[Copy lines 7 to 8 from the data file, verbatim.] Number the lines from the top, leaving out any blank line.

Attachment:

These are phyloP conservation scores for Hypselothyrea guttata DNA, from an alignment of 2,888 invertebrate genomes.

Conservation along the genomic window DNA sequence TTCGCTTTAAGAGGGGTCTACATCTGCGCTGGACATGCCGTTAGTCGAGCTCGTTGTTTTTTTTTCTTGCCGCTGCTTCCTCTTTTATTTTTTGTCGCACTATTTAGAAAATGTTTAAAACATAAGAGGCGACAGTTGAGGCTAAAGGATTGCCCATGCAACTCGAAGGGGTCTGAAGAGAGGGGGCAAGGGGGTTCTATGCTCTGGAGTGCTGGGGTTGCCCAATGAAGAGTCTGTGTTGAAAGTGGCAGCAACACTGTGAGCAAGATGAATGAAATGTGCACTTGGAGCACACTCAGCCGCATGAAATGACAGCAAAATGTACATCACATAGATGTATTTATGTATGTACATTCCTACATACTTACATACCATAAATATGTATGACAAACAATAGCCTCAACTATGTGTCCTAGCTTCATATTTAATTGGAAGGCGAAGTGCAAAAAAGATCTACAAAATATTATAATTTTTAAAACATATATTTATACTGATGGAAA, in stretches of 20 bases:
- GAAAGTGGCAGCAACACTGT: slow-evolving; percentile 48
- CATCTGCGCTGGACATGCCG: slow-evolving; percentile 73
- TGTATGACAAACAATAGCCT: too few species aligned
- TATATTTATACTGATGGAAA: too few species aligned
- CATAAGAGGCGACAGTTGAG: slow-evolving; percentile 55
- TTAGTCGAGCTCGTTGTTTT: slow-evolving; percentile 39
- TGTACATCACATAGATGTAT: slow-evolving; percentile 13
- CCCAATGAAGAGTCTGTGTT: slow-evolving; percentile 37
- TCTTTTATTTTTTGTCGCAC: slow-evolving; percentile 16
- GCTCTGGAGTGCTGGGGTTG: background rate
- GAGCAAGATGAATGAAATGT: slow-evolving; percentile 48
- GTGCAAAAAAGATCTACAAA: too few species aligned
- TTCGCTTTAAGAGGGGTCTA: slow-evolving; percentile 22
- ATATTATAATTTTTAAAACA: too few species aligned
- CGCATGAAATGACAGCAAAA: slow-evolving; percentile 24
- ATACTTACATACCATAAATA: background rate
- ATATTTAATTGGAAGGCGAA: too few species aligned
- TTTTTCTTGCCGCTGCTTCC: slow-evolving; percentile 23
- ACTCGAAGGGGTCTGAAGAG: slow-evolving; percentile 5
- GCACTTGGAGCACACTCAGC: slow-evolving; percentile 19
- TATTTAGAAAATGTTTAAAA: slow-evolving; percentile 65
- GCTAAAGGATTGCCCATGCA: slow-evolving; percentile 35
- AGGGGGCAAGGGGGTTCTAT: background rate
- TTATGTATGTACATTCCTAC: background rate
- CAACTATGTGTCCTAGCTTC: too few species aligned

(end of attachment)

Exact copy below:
- CATAAGAGGCGACAGTTGAG: slow-evolving; percentile 55
- TTAGTCGAGCTCGTTGTTTT: slow-evolving; percentile 39